Cross-continents whitefly secondary symbiont revealed by metabarcoding

based on reviews by François Renoz, Vincent Hervé and 1 anonymous reviewer
A recommendation of:

Analyses of symbiotic bacterial communities in the plant pest Bemisia tabaci reveal high prevalence of Candidatus Hemipteriphilus asiaticus on the African continent

Data used for results
Submitted: 11 October 2021, Recommended: 20 February 2022


Whiteflies are serious global pests that feed on phloem sap of many agricultural crop plants. Like other phloem feeders, whiteflies rely on a primary-symbiont to supply their poor, sugar-based diet. Over time, the genomes of primary-symbionts become degraded, and they are either been replaced or complemented by co-hosted secondary-symbionts (McCutcheon and Moran 2012). In Bemisia tabaci species complex, the primary-symbiont is Candidatus Portiera aleyrodidarium, with seven secondary-symbionts that have been described to date. The prevalence and dynamics of these secondary-symbionts have been studied in various whitefly populations and genetic groups around the world, and certain combinations are determined under specific biotic and environmental factors (Zchori-Fein et al. 2014).

To understand the potential metabolic or other interactions of various secondary-symbionts with Ca. Portiera aleyrodidarium and the hosts, Mouton et al. used metabarcoding approach and diagnostic PCR confirmation, to describe symbiont compositions in a collection of whiteflies from eight populations with four genetic groups in Burkina Faso. They found that one of the previously recorded secondary-symbiont from Asian whitefly populations, Candidatus Hemipteriphilus asiaticus, is also found in the tested African whiteflies. The newly identified Ca. Hemipteriphilus asiaticus forms a different strain than the ones described in Asia, and is found in high prevalence in six of the tested populations and in three genetic groups. They also showed that Portiera densities are not affected by the presence of Ca. Hemipteriphilus asiaticus. The authors suggest that based on its high prevalence, Ca. Hemipteriphilus asiaticus may benefit certain whitefly populations, however, there is no attempt to test this assumption or to relate it to environmental factors, or to identify the source of introduction.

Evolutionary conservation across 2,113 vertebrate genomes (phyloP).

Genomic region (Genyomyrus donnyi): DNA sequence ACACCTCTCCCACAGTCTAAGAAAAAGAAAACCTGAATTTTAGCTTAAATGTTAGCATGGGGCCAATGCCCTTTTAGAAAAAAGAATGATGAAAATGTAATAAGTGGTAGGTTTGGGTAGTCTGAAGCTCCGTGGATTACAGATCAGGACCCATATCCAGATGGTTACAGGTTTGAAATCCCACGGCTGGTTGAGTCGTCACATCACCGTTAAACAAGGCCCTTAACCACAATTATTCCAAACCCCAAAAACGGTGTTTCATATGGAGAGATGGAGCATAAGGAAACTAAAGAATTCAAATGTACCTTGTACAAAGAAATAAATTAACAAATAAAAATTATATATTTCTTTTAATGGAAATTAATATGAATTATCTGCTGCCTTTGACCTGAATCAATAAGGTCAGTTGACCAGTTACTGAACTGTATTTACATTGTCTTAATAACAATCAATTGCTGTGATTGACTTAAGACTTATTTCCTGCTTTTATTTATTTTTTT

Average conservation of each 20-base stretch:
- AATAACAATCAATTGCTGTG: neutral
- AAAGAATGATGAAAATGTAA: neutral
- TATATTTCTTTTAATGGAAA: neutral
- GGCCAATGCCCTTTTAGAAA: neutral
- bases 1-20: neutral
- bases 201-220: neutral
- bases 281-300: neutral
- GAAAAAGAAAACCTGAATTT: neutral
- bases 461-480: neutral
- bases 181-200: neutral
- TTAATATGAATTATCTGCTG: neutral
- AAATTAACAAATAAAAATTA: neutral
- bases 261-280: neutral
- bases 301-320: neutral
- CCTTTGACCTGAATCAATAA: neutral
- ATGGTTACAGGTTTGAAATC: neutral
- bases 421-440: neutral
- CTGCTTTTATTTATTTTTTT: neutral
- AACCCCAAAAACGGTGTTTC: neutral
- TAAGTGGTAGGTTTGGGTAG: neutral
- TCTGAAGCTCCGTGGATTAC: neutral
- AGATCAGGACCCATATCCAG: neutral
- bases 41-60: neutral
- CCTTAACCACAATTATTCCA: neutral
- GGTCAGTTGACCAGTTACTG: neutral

Mouton et al. bring new perspectives to the study of complex hemipteran symbioses, emphasizing the need to use both unbiased approaches such as metabarcoding, together with a priori methods such as PCR, in order to receive a complete description of symbiont population structures. Their findings are awaiting future screens for this secondary-symbiont, as well as its functional genomics and experimental manipulations to clarify its role. Discoveries on whitefly-symbionts delicate interactions are required to develop alternative control strategies for this worldly devastating pest.


McCutcheon JP, Moran NA (2012) Extreme genome reduction in symbiotic bacteria. Nature Reviews Microbiology, 10, 13–26.

Mouton L, Henri H, Romba R, Belgaidi Z, Gnankiné O, Vavre F (2022) Analyses of symbiotic bacterial communities in the plant pest Bemisia tabaci reveal high prevalence of Candidatus Hemipteriphilus asiaticus on the African continent. bioRxiv, 2021.10.06.463217, ver. 3 peer-reviewed and recommended by Peer Community in Zoology.

Zchori-Fein E, Lahav T, Freilich S (2014) Variations in the identity and complexity of endosymbiont combinations in whitefly hosts. Frontiers in Microbiology, 5.

Cite this recommendation as:
Yuval Gottlieb (2022) Cross-continents whitefly secondary symbiont revealed by metabarcoding. Peer Community in Zoology, 100011.

Evaluation round #1

DOI or URL of the preprint:

Version of the preprint: 1

Author's Reply, 11 Feb 2022

Decision by , 11 Dec 2021

Dear Laurence Mouton,

Your preprint has been reviewed by three reviewers.